There are two types of solar shingle systems available: the off-grid system is self-contained while the on-grid system is attached to the public utility. The working mechanism behind the shingle solar system is the same as traditional solar panel arrays—it collects sunlight and converts it into electricity through photovoltaic cells. The only difference is that the shingle systems use materials that are much smaller in size. However with the newest solar technology, they are still able to produce just the same amount of solar energy. They are more efficient and absorb more light than other solar materials and yet are durable enough to be utilized in roofing materials.

These new solar shingle systems look like traditional asphalt shingles and can be replaced as easily as asphalt shingles. Almost all shingle systems in the market will last for at least 20 years, and they are able to sustain even harsh weather like storms and high winds.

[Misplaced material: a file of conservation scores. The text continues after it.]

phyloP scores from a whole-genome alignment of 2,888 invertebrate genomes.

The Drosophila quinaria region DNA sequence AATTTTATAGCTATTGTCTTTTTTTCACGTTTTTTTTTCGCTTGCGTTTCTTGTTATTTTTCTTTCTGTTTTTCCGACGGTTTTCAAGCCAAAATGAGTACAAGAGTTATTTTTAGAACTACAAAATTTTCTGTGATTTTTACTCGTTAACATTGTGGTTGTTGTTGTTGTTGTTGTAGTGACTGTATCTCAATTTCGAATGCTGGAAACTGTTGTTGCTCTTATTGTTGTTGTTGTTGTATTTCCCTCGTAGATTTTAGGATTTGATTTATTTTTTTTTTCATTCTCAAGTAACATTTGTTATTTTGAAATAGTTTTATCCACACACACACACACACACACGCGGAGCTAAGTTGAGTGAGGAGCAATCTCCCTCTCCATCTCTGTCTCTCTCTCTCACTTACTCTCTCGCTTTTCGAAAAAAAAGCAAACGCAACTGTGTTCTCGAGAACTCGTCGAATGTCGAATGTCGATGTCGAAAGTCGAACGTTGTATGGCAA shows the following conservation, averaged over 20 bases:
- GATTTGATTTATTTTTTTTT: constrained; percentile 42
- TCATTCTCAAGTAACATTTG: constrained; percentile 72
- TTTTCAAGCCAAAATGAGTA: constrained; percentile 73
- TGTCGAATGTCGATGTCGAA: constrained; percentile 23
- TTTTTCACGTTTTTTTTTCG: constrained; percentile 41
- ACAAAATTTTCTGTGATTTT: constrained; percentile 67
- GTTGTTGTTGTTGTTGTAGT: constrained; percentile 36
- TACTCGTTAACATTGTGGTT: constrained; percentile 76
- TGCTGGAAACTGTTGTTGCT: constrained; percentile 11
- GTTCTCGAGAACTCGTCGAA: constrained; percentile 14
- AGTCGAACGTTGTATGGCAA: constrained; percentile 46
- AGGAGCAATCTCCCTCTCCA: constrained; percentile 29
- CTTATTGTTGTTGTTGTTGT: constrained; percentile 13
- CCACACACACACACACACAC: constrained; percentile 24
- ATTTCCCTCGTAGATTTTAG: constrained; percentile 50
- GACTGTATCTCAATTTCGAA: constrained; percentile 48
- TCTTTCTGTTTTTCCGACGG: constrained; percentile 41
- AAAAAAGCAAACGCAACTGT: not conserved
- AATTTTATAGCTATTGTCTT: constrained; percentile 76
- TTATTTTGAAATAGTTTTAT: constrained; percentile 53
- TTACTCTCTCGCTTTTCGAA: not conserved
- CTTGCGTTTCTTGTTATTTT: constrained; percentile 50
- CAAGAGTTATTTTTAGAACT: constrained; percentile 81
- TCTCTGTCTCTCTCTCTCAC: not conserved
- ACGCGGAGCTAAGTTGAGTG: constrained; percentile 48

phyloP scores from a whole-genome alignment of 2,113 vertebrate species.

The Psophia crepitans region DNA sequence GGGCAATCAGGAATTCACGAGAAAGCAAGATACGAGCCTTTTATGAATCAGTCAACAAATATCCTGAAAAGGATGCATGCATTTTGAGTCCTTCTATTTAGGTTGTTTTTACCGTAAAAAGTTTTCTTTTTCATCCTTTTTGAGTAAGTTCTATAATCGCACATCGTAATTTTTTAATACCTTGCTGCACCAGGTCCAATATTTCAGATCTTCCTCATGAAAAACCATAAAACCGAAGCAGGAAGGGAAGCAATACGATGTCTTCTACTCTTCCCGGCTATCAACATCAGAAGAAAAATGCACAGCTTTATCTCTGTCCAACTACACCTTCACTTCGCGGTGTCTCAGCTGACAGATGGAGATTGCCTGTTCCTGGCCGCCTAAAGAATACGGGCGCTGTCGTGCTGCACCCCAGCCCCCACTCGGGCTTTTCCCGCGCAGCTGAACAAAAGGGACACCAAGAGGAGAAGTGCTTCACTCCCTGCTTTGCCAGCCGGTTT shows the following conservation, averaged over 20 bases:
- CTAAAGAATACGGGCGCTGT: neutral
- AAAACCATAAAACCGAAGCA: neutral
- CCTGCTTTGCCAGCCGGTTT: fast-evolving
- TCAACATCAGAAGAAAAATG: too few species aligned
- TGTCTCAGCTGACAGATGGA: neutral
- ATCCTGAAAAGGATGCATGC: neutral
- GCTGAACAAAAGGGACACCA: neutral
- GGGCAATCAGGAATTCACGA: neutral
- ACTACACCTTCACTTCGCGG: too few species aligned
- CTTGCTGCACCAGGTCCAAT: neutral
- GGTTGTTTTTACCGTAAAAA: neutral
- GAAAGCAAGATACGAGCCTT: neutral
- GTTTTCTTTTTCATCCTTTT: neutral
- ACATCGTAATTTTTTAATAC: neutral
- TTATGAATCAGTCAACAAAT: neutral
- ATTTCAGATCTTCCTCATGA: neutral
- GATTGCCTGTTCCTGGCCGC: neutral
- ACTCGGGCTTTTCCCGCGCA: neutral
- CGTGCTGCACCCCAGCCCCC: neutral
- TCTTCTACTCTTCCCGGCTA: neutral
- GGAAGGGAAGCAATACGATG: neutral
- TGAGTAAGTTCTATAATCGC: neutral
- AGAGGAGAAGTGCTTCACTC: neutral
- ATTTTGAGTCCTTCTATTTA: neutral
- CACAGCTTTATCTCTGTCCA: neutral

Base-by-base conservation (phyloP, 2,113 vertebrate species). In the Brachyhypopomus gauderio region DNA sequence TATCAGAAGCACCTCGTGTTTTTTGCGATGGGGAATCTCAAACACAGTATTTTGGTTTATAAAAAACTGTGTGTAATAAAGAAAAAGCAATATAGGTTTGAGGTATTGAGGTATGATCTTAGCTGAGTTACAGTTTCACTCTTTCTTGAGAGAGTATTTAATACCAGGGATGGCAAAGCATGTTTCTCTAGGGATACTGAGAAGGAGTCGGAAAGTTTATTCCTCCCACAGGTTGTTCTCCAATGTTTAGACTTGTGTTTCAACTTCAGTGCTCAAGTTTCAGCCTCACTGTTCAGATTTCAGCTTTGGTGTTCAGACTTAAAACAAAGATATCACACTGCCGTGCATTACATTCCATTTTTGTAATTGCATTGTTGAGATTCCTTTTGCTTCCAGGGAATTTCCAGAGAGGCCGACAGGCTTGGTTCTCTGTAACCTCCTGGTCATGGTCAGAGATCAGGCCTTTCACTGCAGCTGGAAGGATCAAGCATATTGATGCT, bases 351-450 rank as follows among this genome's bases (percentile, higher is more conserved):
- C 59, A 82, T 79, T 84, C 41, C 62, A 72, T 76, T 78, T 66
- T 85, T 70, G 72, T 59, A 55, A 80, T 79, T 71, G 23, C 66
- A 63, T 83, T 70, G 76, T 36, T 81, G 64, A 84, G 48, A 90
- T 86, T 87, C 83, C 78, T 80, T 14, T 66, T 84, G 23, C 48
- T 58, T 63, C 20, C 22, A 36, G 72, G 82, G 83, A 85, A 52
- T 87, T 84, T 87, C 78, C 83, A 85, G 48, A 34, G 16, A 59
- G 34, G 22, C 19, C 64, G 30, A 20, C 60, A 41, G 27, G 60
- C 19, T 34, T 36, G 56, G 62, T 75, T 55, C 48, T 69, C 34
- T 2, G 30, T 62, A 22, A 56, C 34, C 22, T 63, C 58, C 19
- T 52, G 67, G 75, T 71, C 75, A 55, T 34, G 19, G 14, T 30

Because of the immense amount of heat that they absorb, these solar shingles usually require an under-decking of ventilated plywood. When they are laid on the roof like asphalt shingles, they overlap and provide the same protection and weather shedding effect. The wiring from the shingles runs through the roof deck to an area where they can be connected to the solar inverter.

While installing solar shingles can be expensive, the monthly costs of energy production can be greatly reduced, making the cost of energy less expensive over time. Right now, the solar roof shingles are still fairly new in the market, and it is in your best interest to purchase from reputable manufacturers that provide professional installation. Check with the manufacturer for a certified contractor.